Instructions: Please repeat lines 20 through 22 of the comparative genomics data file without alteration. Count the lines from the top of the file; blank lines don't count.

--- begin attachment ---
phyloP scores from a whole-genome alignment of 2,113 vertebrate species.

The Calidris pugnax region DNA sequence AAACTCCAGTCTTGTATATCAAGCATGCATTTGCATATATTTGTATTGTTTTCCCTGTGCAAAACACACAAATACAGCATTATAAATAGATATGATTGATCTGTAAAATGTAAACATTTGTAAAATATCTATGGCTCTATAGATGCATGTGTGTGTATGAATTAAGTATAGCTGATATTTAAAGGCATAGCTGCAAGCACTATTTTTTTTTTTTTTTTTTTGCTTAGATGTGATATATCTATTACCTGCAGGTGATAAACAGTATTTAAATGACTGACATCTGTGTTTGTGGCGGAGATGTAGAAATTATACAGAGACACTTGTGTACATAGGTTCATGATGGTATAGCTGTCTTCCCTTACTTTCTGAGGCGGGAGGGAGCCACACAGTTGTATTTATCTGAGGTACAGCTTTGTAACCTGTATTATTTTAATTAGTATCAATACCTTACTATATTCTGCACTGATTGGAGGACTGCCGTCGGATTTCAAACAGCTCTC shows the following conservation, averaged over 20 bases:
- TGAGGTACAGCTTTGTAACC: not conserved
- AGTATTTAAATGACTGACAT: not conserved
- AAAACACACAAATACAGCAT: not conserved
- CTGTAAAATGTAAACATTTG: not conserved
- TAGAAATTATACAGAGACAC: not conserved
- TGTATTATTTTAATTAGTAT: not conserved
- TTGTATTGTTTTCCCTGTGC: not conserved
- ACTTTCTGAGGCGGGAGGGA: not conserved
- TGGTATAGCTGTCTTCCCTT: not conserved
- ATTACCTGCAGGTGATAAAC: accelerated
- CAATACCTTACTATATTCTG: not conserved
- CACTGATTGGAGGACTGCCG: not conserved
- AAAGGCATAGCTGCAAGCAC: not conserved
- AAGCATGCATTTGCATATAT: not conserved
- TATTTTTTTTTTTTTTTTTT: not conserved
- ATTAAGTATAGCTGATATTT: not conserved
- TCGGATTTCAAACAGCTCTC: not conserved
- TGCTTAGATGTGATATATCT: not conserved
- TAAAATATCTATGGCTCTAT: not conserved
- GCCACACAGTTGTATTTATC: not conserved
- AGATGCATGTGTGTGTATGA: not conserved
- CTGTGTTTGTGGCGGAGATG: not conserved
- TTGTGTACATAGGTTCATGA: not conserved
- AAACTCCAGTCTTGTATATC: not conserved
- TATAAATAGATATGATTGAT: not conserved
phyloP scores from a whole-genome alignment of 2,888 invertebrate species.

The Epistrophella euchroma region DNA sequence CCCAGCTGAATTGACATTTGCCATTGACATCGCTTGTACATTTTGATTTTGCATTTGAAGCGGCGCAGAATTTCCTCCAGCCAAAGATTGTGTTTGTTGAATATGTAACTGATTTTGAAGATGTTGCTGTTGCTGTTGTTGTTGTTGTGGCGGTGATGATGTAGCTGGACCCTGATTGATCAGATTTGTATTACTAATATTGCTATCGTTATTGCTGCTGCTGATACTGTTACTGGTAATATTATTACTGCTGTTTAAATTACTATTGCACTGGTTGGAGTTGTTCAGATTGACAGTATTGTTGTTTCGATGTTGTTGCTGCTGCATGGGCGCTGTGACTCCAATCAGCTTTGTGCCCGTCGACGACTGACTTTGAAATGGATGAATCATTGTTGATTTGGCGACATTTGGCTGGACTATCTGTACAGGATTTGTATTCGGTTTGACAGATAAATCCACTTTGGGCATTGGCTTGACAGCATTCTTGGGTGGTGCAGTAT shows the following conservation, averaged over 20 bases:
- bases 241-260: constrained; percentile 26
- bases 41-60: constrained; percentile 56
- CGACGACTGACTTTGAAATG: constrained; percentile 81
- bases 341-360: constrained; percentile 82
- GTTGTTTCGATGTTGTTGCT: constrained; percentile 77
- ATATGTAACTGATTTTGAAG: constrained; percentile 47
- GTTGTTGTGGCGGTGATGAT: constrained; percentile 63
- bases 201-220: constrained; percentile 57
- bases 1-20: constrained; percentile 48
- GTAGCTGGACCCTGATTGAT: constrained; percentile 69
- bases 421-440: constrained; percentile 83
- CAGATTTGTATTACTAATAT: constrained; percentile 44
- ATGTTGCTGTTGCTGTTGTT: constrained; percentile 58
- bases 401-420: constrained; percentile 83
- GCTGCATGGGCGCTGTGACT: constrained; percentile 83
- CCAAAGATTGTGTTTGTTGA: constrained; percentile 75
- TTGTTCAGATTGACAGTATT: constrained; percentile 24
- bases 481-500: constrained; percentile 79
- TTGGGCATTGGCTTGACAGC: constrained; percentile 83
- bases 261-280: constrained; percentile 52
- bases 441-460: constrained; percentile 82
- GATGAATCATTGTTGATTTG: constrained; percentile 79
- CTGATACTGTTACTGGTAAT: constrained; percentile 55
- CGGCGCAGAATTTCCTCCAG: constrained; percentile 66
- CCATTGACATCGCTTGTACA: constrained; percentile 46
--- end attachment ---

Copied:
- TGCTTAGATGTGATATATCT: not conserved
- TAAAATATCTATGGCTCTAT: not conserved
- GCCACACAGTTGTATTTATC: not conserved